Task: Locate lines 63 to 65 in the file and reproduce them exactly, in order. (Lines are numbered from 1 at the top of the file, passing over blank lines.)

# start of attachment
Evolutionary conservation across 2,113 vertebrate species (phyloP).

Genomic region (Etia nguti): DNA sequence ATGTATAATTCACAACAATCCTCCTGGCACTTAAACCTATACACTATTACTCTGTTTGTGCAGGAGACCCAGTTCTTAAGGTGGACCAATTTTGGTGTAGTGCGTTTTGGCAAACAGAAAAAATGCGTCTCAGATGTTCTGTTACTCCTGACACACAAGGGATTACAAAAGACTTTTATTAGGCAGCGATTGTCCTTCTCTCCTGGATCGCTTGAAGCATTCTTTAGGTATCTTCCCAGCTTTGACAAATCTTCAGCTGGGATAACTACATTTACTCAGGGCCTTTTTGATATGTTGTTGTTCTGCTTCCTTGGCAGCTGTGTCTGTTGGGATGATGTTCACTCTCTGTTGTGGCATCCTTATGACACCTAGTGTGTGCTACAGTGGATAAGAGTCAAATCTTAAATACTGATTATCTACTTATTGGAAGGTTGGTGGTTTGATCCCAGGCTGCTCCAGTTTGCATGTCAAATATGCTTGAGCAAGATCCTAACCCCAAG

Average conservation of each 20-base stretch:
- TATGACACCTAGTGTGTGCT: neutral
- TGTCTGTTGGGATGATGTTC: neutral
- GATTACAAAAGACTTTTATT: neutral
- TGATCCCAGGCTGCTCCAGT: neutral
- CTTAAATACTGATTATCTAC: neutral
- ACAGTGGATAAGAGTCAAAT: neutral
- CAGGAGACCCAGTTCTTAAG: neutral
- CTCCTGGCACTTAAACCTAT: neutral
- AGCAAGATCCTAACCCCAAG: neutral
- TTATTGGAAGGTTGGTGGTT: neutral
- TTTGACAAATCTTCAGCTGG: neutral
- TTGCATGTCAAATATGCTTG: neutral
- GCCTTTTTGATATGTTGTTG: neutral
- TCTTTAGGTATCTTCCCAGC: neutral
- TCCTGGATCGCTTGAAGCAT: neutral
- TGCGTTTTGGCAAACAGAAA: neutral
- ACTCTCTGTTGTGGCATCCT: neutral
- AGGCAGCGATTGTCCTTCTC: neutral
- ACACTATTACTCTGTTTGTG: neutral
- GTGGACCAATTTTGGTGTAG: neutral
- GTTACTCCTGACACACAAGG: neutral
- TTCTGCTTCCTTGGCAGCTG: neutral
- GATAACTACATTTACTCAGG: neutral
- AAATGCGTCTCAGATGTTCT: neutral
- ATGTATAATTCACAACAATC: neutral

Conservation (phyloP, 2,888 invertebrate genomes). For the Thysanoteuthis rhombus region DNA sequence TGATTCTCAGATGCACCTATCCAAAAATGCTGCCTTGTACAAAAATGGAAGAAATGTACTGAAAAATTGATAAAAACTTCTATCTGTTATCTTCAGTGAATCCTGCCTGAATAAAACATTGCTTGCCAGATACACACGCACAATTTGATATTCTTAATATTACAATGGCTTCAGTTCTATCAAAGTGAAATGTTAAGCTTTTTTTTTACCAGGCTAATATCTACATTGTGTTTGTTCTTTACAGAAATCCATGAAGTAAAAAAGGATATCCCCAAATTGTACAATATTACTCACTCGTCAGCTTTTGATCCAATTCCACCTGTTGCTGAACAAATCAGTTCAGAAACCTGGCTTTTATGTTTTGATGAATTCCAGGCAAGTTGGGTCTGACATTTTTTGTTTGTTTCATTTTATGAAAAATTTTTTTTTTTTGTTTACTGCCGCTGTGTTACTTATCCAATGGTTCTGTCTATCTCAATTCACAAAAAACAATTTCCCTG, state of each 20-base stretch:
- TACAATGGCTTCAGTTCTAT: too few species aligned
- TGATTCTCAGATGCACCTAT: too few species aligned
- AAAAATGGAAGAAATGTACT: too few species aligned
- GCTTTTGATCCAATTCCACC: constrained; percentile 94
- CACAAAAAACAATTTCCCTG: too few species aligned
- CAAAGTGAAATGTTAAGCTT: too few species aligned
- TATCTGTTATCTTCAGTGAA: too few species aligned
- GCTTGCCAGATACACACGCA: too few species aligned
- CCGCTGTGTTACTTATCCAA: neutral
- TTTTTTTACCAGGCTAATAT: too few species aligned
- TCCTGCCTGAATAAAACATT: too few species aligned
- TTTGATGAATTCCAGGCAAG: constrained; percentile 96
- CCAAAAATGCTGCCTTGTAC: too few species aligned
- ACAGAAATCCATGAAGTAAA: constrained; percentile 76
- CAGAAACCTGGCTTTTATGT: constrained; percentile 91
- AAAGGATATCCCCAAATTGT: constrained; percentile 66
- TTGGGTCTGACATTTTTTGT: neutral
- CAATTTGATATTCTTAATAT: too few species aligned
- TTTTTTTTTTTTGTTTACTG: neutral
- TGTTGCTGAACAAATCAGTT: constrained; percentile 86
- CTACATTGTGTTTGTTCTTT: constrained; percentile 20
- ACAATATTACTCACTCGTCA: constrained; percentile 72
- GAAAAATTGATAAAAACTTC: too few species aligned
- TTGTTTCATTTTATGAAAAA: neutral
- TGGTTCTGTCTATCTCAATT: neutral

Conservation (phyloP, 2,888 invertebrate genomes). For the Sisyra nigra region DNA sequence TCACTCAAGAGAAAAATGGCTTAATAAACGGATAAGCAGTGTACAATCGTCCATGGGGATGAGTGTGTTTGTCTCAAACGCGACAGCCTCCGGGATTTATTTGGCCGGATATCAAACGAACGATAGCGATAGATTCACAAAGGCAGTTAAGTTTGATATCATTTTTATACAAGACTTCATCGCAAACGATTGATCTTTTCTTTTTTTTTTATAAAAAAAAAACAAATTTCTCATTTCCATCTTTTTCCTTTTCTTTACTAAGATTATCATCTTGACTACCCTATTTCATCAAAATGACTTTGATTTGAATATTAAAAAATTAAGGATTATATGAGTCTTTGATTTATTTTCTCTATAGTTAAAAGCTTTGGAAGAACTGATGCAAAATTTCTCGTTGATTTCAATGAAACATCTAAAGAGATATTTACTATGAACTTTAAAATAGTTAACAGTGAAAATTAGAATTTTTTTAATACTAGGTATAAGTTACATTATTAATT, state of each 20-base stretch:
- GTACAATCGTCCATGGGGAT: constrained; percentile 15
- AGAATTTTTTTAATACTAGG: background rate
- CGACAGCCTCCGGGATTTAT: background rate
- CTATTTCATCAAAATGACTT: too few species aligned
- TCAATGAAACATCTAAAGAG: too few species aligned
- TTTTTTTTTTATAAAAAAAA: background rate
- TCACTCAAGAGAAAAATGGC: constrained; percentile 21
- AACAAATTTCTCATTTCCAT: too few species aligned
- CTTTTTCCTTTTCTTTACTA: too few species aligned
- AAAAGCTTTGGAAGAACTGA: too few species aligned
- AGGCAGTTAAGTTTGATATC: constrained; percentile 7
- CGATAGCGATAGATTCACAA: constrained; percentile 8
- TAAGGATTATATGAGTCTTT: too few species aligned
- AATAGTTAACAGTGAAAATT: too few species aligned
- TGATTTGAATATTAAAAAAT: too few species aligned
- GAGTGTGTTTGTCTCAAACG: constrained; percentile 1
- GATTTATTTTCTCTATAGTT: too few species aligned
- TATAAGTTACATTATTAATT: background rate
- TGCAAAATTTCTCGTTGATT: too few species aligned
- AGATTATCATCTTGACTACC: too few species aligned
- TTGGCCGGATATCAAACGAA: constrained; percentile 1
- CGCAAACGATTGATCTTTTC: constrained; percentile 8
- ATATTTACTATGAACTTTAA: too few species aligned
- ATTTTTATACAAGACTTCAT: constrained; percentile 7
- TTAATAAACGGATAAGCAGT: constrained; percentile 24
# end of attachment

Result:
- AACAAATTTCTCATTTCCAT: too few species aligned
- CTTTTTCCTTTTCTTTACTA: too few species aligned
- AAAAGCTTTGGAAGAACTGA: too few species aligned